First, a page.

Most mobile application developers are still building single-platform apps, when there is hybrid, cross-app technology available that transfers 70-80% of the code from the originally built app to enable faster building of mobile apps for multiple platforms.

A Q3 2010 survey by Forrester Research’s Peter Sheldon presented in conjunction with Kony Solutions suggests that 61% of app developers were building native apps, 15% were using rich internet app plugins, 10% were using Oracle’s Java ME, 10% were using hybrid apps (including mobile middleware), and 9% were doing something different entirely.

While it may not seem like we are moving to a hybrid mobile app world right away, there are leading providers like Kony Solutions who are making cross-platform apps a reality.

Beyond that, Peter Ferenczi predicts that native or single-platform apps will die a slow death as HTML5 emerges, the first major revision of the HTML standard since 1997.

“An article in MIT’s Technology Review hypothesizes that web apps taking advantage of HTML5 capabilities could soon displace platform-specific apps. In theory, web apps coded for HTML5 will run on any compliant browser, making the underlying platform irrelevant. Web apps are nothing new — the iPhone launched with nothing but web apps — but new web standards eliminate some of the frustrations that crippled earlier efforts. Perhaps most critically, HTML5 lets web apps run even without a network connection”.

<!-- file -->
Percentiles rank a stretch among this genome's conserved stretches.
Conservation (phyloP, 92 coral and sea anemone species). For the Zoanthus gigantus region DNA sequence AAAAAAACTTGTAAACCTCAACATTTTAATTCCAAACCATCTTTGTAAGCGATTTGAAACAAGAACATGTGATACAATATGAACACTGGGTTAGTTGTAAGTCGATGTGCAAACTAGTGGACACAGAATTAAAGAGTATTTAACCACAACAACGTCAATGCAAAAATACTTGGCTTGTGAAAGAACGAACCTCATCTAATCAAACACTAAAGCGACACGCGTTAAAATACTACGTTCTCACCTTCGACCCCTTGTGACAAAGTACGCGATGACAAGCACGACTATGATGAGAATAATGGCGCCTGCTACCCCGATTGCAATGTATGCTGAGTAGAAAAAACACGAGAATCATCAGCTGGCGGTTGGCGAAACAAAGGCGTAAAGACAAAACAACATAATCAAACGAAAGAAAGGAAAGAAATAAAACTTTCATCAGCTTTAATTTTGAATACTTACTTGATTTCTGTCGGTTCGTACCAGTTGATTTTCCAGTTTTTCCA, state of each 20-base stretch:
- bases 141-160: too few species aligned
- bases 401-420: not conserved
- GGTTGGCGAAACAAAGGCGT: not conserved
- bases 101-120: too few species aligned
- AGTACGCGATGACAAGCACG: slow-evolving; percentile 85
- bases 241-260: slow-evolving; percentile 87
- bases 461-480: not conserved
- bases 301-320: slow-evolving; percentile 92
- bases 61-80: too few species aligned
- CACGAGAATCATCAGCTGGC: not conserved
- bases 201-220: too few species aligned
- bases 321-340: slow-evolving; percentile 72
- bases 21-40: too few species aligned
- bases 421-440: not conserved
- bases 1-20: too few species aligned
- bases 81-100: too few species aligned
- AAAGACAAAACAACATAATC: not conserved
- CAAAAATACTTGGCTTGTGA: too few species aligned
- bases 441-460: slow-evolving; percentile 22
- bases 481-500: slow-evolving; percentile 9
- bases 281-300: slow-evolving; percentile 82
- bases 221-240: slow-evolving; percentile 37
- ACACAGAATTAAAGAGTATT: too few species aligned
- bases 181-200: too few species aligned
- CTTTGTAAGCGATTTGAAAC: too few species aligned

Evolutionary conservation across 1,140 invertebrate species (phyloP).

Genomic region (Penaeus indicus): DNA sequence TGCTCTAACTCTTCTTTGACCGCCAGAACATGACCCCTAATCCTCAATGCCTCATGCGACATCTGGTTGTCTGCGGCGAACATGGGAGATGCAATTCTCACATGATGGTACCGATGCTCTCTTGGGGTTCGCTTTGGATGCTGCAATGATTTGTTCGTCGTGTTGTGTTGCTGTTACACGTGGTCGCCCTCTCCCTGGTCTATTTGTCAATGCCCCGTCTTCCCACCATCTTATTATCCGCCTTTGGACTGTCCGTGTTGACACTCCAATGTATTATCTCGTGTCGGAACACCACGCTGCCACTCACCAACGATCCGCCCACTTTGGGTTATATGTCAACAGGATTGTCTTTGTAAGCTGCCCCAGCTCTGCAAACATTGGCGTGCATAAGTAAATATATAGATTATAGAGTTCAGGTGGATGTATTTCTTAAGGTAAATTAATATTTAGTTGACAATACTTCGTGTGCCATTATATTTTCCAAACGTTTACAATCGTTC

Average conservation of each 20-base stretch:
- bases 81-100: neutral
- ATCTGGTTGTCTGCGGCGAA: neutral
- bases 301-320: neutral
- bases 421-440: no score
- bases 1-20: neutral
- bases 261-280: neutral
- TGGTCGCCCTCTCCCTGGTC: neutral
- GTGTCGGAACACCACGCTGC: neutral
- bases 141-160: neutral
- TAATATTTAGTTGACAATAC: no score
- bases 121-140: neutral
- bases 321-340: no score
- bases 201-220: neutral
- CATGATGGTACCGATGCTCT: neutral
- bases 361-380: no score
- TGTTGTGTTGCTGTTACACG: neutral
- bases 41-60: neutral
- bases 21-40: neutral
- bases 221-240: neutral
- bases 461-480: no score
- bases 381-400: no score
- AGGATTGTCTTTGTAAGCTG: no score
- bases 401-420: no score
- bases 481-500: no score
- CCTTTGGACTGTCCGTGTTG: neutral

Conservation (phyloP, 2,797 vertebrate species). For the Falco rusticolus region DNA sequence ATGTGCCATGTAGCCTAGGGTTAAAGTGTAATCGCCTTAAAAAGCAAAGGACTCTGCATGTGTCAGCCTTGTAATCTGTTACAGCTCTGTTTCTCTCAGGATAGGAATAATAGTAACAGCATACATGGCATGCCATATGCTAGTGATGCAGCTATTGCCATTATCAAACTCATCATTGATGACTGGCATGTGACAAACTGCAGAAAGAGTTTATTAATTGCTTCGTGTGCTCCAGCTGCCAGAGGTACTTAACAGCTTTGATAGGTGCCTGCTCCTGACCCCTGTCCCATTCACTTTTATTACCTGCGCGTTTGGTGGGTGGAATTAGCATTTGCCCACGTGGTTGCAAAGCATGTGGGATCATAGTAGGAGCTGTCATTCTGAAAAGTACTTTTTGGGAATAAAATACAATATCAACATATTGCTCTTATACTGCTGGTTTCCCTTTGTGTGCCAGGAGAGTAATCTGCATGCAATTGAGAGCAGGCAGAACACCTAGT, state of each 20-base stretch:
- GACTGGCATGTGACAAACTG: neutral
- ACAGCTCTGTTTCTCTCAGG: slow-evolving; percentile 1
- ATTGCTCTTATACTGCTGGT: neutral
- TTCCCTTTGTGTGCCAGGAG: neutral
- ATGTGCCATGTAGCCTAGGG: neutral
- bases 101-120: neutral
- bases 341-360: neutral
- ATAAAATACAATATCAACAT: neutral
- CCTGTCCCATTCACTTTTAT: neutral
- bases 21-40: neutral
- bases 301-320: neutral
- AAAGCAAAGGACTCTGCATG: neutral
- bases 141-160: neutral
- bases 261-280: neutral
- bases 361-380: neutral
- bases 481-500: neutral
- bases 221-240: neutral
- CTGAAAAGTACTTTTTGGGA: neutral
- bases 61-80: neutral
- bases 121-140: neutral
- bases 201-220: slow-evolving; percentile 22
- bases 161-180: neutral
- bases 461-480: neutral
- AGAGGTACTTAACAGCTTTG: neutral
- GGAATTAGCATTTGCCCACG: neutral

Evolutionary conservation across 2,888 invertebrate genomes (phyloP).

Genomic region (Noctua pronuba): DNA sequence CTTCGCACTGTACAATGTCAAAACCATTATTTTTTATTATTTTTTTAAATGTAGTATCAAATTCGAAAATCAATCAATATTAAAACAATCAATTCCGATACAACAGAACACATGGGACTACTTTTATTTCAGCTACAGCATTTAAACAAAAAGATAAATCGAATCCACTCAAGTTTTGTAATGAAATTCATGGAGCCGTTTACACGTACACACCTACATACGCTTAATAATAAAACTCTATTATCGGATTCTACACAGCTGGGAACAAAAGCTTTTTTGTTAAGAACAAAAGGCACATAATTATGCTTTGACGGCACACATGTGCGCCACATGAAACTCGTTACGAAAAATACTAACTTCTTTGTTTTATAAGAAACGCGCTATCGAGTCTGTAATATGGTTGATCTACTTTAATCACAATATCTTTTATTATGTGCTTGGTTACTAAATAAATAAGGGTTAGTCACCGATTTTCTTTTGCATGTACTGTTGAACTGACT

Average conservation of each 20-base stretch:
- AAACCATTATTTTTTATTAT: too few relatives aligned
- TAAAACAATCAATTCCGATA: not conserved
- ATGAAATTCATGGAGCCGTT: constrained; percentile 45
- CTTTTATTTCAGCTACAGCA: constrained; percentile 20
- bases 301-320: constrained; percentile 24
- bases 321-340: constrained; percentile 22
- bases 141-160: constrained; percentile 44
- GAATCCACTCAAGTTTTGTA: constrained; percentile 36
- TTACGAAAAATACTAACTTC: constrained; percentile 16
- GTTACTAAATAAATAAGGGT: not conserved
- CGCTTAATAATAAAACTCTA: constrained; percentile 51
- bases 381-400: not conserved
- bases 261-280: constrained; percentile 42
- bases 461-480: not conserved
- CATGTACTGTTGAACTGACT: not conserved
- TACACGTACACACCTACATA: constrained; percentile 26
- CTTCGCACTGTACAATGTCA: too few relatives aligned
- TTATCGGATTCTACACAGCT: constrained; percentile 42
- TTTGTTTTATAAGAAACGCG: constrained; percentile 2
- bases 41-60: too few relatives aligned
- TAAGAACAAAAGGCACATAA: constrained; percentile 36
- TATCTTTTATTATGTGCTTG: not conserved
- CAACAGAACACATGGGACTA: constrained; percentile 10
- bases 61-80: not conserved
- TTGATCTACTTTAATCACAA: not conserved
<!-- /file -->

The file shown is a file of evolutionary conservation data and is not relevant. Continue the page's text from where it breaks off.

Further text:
Ferenczi is fair in closing: “HTML5 will likely see a new crop of successful web apps and more satisfying interactive web pages, but it may be quite a while before mobile hardware is powerful enough to guarantee a good experience with web apps across devices and platforms”.

The HTML5 standard’s logo was officially released as of April 1st, 2011 and represents the “cornerstone for modern web applications”.

That cornerstone has Research In Motion looking well set for 2012 and beyond with the newly released QNX operating system on tablets coming to smartphones as well which has the capability to run web apps.

Further, for those used to traditional Android apps, Blackberry will allow you to download those too as apps evolve from native to hybrid to HTML5 web-enabled- for there’s always a few bumps along the way with new technology before near perfection is achieved.

Author: Dan Verhaeghe is the Marketing Specialist and New Media Expert at McLoughlin Promotions. He can be reached @mcloughlinpromo, [email protected] or at 905-238-8973